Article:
I think part of the problem is that you and most other people are not viewing math as a coherent whole, but as bits and pieces that you don't realize add together to make mathematics a truly beautiful subject. Imagine if instead of teaching math in school, we taught golf. What you're doing now is being taught how to use different clubs without really being taught how the whole game works. Instead of playing the game, you're just driving golf balls over and over in different ways. Some of you are good with certain clubs, others are good with different clubs. A small number may be good with all of the clubs. But you're still just doing the same thing over and over again, with no end in sight. Of course you'd be frustrated and confused with it! When are you ever going to drive golf balls in real life?! What's the point of this anyways?!

Unfortunately, unlike golf, you can't 'play the game' in math without mastering the basics. It's is literally impossible. If you don't know how to swing a golf club particularly well, so what? You just hit the ball a few more times until it goes in the hole. But in math if you don't know how to work with fractions, solve equations, or use some other basic concept, you're done. That's it. It's not possible to continue and eventually be successful in a higher level math course without understanding the basics.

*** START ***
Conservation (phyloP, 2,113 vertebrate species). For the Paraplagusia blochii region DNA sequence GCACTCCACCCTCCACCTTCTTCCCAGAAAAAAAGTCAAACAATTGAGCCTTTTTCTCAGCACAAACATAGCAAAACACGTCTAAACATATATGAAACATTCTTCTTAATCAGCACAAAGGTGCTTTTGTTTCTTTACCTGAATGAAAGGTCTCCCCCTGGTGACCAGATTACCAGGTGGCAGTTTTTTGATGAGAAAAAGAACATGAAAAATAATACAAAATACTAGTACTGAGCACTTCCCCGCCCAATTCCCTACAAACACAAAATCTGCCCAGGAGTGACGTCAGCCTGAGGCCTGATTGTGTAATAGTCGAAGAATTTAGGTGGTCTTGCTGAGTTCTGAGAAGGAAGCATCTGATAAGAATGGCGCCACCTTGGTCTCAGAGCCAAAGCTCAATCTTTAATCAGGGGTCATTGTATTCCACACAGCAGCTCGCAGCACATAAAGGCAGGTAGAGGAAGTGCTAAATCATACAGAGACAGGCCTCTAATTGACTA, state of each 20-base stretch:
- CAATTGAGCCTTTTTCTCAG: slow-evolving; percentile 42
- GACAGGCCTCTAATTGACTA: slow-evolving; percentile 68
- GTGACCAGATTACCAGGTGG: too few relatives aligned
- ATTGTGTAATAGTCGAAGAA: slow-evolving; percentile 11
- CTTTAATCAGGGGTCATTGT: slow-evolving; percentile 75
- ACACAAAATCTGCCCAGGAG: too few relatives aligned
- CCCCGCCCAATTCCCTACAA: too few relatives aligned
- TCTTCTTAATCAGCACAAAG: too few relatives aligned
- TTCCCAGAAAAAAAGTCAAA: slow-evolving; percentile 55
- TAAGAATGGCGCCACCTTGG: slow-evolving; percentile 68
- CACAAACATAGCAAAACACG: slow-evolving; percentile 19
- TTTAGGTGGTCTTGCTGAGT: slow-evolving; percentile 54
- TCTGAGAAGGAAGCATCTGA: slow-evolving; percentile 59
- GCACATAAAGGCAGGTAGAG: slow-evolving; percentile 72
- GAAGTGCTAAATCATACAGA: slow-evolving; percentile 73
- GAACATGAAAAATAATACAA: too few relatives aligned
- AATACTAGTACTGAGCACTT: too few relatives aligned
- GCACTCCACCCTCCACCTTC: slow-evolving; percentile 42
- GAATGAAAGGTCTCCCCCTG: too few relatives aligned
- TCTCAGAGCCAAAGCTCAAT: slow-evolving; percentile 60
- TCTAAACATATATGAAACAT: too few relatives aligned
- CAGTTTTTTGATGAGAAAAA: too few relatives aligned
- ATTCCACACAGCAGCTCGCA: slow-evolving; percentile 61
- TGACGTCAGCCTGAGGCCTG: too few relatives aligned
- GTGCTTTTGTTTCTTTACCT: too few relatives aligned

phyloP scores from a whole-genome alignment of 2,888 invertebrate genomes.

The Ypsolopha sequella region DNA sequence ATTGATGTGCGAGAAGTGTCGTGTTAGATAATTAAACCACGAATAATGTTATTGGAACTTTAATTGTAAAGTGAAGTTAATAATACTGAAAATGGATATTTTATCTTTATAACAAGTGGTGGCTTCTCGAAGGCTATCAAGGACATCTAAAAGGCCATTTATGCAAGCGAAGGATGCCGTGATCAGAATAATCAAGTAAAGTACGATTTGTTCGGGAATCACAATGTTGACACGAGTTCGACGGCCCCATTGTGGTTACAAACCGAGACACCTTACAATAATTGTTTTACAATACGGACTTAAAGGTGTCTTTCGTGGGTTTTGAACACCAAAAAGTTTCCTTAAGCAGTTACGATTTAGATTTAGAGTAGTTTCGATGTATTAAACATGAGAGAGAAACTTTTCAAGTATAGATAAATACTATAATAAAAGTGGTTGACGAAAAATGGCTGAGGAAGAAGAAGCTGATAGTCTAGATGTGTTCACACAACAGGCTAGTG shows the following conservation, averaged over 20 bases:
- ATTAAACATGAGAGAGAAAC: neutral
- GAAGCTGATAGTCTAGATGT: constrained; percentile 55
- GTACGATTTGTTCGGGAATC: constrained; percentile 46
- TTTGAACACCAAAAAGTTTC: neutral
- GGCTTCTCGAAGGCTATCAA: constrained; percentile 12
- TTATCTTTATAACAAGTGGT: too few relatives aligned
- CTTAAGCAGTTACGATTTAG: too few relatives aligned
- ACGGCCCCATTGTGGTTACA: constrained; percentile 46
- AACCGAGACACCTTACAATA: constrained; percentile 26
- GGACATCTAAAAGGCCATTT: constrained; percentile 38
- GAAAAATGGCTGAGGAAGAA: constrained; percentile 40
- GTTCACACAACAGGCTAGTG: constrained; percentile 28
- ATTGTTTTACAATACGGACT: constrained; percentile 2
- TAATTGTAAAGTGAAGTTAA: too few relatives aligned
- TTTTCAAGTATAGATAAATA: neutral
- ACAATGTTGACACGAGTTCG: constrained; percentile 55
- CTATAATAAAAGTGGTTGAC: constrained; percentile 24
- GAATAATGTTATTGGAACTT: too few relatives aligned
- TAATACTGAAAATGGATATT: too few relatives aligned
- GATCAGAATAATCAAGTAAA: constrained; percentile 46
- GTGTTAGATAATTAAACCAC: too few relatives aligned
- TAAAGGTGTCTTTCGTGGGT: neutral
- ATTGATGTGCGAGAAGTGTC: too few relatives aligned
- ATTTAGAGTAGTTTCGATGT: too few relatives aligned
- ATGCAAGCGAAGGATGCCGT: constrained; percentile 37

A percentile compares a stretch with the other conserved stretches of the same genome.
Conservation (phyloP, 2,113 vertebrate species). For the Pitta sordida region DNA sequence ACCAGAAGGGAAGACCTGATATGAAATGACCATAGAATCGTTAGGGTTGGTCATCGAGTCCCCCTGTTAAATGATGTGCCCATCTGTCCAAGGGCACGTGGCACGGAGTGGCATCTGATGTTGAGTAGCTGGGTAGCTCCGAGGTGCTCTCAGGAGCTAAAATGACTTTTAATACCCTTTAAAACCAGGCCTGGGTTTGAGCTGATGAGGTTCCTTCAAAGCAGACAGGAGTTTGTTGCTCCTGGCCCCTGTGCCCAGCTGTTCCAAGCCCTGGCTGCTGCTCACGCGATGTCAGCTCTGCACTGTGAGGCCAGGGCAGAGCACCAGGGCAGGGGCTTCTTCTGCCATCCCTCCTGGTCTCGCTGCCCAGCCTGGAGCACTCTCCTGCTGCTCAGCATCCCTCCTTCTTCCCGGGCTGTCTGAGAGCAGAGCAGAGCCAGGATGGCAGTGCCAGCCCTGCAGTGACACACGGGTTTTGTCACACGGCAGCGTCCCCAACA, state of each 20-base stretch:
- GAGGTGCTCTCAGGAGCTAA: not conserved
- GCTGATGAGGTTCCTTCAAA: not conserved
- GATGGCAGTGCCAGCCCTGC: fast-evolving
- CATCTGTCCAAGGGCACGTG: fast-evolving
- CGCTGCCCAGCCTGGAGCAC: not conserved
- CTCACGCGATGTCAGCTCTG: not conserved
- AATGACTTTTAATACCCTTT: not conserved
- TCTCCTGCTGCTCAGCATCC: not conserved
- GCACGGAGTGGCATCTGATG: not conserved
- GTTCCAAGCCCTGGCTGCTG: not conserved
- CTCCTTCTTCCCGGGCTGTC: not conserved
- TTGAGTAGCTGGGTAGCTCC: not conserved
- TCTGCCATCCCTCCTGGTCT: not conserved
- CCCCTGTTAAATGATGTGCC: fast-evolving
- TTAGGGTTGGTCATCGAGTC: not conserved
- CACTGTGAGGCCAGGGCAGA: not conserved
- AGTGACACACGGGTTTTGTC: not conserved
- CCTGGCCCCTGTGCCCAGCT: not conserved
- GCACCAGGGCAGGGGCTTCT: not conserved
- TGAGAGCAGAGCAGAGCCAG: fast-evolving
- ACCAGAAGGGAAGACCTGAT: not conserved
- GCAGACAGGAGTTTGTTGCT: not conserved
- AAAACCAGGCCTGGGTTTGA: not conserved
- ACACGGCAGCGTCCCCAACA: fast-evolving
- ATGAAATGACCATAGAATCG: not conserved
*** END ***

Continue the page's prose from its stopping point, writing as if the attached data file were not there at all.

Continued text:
Now, I'm sure that sounds pretty negative. But I don't want to discourage you or make you feel worse. Just like golf, you must practice to be good at math. The reason that math is so terribly difficult for most people is because they don't practice it. It would be like being forced to take play golf as a test every few weeks when all you do to practice is to go hit a few balls around every day in a half-hearted manner. You'd be terrible! That's not how you get good at golf!

I can tell you from personal experience that doing even 15-30 minutes of extra math every day, beyond your homework, can do wonders for you. I've been a math tutor before and the main reason that students do better after being tutored isn't because the tutor is some genius who can explain things in a way that you just 'get' it. It's because the student put in extra work. That's it. That's the main reason in my opinion. There are certainly other things that help, such as being able to have questions answered in a one-on-one manner, but in my opinion the main reason is that the student is putting in extra time to develop their math skills.